- On May 22, then President-elect Rodrigo Duterte has been reportedly eyeing for a ‘no relocation, no demolition’ policy under his administration
- Almost 100 days into his presidency, President Rodrigo Duterte reiterates his mandate that no demolition will happen without a relocation site all set up for the residents
- To fund the policy, Duterte has reportedly mandated Bureau of Internal Revenue (BIR) Commissioner Caesar Dulay to implement strict policies in tax collection
Urban poor communities will no longer be haunted by demolition operations as President Rodrigo Duterte once again calls on to developers to ensure that no urban projects would displace settlers during the fellowship dinner at the Heroes Hall in Malacañang Palace on July 17.
“Kasi kung walang mapuntahan, sirain mo ang bahay… ano parang aso? Eh saan pupunta yung mga tao?” Duterte asked and added, “During my time there will be no demolition pag walang relocation, ‘di ako papayag."
(If they have no place to go, you will destroy their houses…will we treat them like dogs? Where will the people go? During my time there will be no demolition if there is no relocation. I will not allow it.)
Duterte has reportedly instructed BIR Chief Caesar Dulay to implement stringent tax collection system, particularly on tax-free importation of goods, to fund the proposed policy. He also claimed that many rich businessmen have evaded paying adequate taxes in the past, citing it as reason to the strict enforcement of laws.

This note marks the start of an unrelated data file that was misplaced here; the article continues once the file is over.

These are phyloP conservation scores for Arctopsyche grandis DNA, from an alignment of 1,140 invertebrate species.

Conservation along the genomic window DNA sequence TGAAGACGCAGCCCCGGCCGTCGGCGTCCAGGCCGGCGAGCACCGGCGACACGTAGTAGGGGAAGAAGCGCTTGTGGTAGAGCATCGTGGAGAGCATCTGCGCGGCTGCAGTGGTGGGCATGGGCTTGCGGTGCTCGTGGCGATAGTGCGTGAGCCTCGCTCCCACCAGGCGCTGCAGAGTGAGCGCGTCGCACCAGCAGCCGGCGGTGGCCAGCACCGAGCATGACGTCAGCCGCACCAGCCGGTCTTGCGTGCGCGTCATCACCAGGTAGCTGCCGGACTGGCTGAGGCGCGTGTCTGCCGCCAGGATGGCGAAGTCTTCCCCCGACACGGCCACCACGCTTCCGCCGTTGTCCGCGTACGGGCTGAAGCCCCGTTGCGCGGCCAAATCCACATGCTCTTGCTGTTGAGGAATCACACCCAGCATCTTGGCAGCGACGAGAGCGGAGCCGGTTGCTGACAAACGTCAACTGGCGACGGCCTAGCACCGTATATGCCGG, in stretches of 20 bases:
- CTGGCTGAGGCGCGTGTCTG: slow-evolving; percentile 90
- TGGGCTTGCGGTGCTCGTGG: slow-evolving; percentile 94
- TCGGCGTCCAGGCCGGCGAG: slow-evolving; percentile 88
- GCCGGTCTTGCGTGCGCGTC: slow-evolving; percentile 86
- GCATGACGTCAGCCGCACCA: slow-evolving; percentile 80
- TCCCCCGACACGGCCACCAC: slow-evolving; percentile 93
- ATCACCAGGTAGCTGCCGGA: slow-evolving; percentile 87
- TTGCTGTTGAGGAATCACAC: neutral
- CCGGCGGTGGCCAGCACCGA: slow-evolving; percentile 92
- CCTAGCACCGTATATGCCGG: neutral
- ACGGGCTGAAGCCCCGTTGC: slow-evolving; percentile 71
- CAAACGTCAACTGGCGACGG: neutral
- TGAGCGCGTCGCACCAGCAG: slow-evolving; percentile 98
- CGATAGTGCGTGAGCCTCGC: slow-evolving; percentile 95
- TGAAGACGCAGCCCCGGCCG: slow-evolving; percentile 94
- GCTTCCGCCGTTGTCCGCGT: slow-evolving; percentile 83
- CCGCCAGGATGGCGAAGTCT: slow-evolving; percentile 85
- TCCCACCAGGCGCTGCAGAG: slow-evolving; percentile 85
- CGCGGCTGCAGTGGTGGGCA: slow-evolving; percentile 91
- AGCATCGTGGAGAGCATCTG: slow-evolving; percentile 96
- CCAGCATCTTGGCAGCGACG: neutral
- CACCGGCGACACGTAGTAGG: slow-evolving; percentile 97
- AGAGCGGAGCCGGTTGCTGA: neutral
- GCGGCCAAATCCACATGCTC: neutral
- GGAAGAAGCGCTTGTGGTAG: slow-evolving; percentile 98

Reviving the promise (originally published on May 22)
The same promise has reportedly been made by then President-elect Rodrigo Duterte in a meeting with the press in Davao City on May 22, which drew a combination of positive and negative responses from netizens.
According to then incoming President Rodrigo Duterte he will impose a policy that would bar demolition if a relocation site will not be made available to displaced informal settlers. This, Duterte says, is a way to prevent bloody confrontations between informal settlers and members of demolition teams.
Duterte tells developers that for a development plan to push through, a fund must be delegated for the relocation of the affected residents.
While the idea of a ‘no relocation, no demolition’ policy is accepted positively by most netizens in reference to the consideration for the urban poor that the said policy entails, some people reacted negatively saying that allowing settlers on someone else’s private property is tantamount to thieving.
One netizen in particular, expressed her sentiment via Facebook about the possible “stealing” practices that may affect Overseas Filipino Workers (OFW) if the promised policy is carried out.
For someone who has reportedly ignored calls from the Commission on Human Rights (CHR), presumptive President-elect Rodrigo Duterte is surely upholding the poor’s rights to shelter in hopes of resolving the pressing concerns of the urban poor in a humane way.
It can be recalled that in 2012, 500 members of urban poor groups Kilos Maralita (KM) and Kampanya para sa Makataong Pamumuhay (KAMP) in Metro Manila trooped to Mendiola to demand an issuance of the Executive Order (EO) for the suspension of evictions from President Benigno Aquino III to avoid the increased number of community demolitions and violent confrontations.
As of press time, no statement from the urban poor groups have been released regarding said policy.